Alzheimer’s Sufferer’s Family Fights for Control

Betty Lou“The very court system she served, and was honored by, is now bilking Retired Orange County Superior Court Judge Betty Lou Lamoreaux of her life savings,” says Duff McGrath, her 58-year-old nephew and a trustee.

Judge Lamoreaux is now in danger of being financially ruined. And this is caused partially by the justice system to which she dedicated her life. Lamoreaux, who is 92, has Alzheimer’s dementia, and her family – primarily her nieces and nephews –is trying to care for her and preserve her estate. Lamoreaux has no children. However, the family has disagreed over how best to do that and about who should be in charge of her money. Consequently, a court battle has ensued.

Remarkably, the Lamoreaux dispute has included three judges and nine lawyers and related professionals, with more attorneys planning to join in the case. Some in the family worry that the probate fight could result in attorney fees gobbling up “Auntie Lou’s” nest egg – forcing her to sell her $1.8 million house in Newport Beach. They argue that the probate court’s rules are the problem.

These frustrations are felt by others in probate court, where the affairs of a loved one can be removed from family members and assigned to experts at expensive rates. Each year, about 5,000 probate-guardianship cases slog through probate court in Orange County.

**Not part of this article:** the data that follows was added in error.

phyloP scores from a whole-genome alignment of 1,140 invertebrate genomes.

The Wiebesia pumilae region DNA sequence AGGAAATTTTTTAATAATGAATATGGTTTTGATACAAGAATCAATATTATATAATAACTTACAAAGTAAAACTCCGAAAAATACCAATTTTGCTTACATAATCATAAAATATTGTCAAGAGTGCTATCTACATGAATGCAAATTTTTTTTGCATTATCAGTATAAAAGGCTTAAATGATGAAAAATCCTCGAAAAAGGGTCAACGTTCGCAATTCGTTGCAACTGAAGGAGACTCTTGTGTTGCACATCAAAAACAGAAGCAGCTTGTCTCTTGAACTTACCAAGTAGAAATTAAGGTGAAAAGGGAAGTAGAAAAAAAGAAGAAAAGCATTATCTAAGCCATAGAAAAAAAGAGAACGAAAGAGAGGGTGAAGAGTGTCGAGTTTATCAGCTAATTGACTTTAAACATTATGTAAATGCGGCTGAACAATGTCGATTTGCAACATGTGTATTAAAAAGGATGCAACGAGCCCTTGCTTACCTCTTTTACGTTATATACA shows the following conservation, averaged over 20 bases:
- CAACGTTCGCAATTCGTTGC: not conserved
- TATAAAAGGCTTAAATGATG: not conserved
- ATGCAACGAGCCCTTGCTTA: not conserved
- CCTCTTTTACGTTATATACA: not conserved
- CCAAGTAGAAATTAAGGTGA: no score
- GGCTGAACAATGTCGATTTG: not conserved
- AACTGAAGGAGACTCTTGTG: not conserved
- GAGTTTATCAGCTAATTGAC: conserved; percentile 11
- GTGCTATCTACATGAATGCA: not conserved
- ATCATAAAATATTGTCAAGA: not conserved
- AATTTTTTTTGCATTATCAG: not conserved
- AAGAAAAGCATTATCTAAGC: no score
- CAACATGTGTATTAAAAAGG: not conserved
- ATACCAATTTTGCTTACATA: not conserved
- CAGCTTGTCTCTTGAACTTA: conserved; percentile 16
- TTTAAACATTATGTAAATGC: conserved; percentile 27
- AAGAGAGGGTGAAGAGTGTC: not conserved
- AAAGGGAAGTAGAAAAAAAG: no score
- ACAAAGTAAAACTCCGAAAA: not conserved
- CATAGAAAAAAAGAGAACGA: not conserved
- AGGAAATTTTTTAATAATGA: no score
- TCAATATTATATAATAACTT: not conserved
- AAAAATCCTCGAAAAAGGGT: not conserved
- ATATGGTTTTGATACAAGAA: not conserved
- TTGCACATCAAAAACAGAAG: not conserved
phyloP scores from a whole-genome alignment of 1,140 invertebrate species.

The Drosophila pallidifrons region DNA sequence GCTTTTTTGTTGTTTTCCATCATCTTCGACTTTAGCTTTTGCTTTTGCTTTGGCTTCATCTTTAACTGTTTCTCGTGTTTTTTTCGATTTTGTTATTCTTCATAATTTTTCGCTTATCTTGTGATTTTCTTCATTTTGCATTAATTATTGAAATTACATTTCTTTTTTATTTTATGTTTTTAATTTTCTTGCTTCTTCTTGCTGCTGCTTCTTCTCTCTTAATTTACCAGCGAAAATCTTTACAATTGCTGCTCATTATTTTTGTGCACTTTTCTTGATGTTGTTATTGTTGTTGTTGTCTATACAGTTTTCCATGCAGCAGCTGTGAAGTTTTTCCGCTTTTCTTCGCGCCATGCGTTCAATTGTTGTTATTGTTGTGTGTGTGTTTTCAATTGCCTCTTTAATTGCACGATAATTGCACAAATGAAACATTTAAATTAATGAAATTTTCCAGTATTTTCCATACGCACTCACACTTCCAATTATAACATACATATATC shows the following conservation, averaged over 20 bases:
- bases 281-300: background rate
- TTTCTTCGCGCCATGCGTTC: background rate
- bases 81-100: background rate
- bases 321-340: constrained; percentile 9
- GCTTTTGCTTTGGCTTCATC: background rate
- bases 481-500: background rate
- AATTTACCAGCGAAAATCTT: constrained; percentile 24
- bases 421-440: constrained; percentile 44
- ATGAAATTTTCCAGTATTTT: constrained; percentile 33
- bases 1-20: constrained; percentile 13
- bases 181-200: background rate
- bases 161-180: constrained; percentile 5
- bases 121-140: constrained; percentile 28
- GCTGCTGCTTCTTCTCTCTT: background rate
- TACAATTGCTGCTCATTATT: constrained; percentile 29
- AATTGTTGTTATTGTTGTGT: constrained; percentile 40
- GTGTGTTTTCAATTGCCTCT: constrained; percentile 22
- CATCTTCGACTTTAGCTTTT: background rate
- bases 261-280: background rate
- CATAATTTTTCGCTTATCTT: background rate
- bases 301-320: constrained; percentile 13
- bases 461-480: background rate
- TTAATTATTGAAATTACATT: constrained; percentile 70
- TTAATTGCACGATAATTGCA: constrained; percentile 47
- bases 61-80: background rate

Typically, the work is conducted by qualified and sincere professionals attempting to protect their clients, but the process of turning a person’s affairs over to lawyers and can get expensive, even when fees must be approved by the court.

Until a few years ago, Lamoreaux shared her home with her 87-year-old sister and a niece. As her dementia got worse, the home fell into disrepair, to the point of being unhealthy, according to court records. McGrath and other family members went to probate court in 2015 in an attempt to get a court order that would give them the authority to keep Lamoreaux from those they felt would do her harm. McGrath moved Lamoreaux from her house to a senior living center while her home was undergoing repairs. The court responded by appointing two people to the case, an attorney and a guardian, also an attorney, to represent Lamoreaux. That’s when the real trouble started.